It has been a weird week, a really weird week. Think back to last Thursday (yes, today is Wednesday), when we were first learning that this ridiculous-sounding monster-hybrid storm with the preposterously corny name of Sandy was headed to the Northeast with a promised impact on New York City. Back then, many of us were busily laughing in the face of it, knowing what we knew (nothing) from Irene, and meteorologists were busily warning us that this thing was no joke. There have been so many emotions since then! Disbelief, defensiveness, denial, and then realization. A kind of acceptance. Frustration. Fear. Making urgent preparations just in case, hoping that the worst was not to happen. Some of us left our homes in New York and around the Northeast, told that we were in harm's way. Then we waited, waited, waited, stuck inside alone or with sudden friends or, maybe, people we knew but suddenly were about to know a whole lot better. Impatience. Anger. We listened for gusts of wind that might blow out windows; we watched the Weather Channel and local news more than we'd watched it in years, we refreshed our news sites of choice and our Twitter near constantly, keeping our laptops and phones charged at all times, though, in case the power went out. Exhaustion.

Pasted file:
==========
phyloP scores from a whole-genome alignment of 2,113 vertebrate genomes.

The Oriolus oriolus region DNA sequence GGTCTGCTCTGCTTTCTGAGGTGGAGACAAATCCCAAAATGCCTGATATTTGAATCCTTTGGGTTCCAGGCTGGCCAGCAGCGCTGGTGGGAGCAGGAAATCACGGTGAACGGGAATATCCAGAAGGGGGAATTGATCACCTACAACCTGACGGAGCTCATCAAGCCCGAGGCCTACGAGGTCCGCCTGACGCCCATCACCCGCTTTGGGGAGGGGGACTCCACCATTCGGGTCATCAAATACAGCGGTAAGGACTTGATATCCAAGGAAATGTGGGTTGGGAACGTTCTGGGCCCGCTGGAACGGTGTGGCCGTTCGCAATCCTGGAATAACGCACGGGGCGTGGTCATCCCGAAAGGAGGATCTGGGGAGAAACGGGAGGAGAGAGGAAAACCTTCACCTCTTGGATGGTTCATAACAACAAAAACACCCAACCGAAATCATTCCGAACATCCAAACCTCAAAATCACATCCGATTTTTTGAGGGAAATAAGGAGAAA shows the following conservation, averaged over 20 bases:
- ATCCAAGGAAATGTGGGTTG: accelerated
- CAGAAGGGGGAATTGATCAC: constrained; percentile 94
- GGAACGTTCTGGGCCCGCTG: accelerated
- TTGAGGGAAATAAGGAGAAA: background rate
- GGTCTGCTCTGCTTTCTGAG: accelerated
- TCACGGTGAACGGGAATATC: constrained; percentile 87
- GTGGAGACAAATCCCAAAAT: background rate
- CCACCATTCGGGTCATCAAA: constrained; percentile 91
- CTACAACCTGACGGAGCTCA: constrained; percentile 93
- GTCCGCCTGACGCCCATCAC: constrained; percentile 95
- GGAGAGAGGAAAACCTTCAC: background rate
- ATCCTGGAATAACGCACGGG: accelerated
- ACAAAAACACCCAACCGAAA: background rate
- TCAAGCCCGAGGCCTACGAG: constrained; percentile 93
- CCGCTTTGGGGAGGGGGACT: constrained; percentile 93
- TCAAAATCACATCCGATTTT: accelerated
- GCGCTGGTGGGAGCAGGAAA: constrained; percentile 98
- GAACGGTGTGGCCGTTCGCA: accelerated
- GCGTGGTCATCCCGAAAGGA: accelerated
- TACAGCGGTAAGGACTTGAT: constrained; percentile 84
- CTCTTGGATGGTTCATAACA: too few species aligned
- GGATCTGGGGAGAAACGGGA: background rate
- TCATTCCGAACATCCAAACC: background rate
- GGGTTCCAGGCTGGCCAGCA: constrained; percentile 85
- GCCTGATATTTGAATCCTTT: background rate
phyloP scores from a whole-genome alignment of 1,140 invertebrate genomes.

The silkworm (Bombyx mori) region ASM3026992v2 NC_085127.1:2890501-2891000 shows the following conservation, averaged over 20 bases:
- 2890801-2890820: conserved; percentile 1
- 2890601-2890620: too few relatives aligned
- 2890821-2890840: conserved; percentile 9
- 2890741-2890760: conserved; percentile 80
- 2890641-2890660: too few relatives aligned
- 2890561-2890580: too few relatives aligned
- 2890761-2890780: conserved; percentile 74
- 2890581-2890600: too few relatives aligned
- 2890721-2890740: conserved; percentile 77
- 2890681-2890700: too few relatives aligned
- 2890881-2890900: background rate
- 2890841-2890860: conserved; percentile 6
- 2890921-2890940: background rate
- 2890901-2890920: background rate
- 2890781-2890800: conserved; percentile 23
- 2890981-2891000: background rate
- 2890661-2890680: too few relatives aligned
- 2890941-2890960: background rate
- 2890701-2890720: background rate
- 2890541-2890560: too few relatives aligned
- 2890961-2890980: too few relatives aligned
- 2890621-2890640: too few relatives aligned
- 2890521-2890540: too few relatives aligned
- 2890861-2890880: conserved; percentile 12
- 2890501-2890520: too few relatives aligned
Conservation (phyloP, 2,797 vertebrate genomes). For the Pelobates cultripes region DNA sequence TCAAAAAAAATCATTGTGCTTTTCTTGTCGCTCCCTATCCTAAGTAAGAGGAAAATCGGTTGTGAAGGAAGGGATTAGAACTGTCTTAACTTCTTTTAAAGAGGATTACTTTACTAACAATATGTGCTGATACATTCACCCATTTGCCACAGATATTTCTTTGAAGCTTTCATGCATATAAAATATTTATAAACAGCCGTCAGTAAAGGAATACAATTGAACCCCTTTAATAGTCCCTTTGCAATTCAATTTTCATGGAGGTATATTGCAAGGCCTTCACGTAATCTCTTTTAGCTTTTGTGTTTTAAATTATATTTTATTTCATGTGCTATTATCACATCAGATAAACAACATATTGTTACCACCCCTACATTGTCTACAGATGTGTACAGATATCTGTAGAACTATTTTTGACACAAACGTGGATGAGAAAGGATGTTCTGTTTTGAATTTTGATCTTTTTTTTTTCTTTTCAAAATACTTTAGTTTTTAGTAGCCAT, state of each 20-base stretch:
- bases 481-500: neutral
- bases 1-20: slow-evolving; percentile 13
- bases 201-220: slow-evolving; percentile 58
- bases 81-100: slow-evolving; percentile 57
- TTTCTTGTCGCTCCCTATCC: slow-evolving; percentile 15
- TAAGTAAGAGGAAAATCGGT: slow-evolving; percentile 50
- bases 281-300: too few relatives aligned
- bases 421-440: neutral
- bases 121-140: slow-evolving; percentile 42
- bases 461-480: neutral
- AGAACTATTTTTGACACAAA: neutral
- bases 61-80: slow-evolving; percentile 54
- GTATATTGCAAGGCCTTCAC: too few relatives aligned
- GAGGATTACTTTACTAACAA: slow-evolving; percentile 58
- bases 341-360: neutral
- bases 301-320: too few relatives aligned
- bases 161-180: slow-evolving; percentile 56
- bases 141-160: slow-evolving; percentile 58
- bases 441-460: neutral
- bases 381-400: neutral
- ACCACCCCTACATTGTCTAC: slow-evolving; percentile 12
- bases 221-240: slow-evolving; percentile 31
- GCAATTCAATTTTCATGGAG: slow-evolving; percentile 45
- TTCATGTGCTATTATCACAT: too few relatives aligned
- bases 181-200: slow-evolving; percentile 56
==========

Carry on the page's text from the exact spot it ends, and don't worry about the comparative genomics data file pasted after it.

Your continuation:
For some of us, the power did go out, and has yet to return. When the cable went out for others, we reached for our portable, battery-operated or hand-cranked radios, and tuned in to what was going on in our city. Once the storm passed, we started to assess, waking up eagerly, nervously, to find out what we could. We listened to the instructions of our city leaders, and also to the stories of courage and also tragedy, trying to figure out what we could do to help, what we should do for ourselves, trying to return to some sense of normal in a suddenly abnormal world. While for some of us the return to some form of normal was easy, for others, still living in evacuation centers or plugging into random power sources in hotel lobbies around town, waiting to get into a Starbucks for Internet, normal is still a ways off. While the immediate fear and anxiety of what might happen is now over—now, we pretty much know, we can see—the hardest part is just getting started. Coping. As New Yorkers we move quickly from phase to phase, adapting to our surroundings, but this "in transition" part of post-Sandy life is not going to keep the pace to which we are accustomed. Things are going to be slow; fixes are going to take a while, there will be much blame laid and yelling and general crankiness throughout.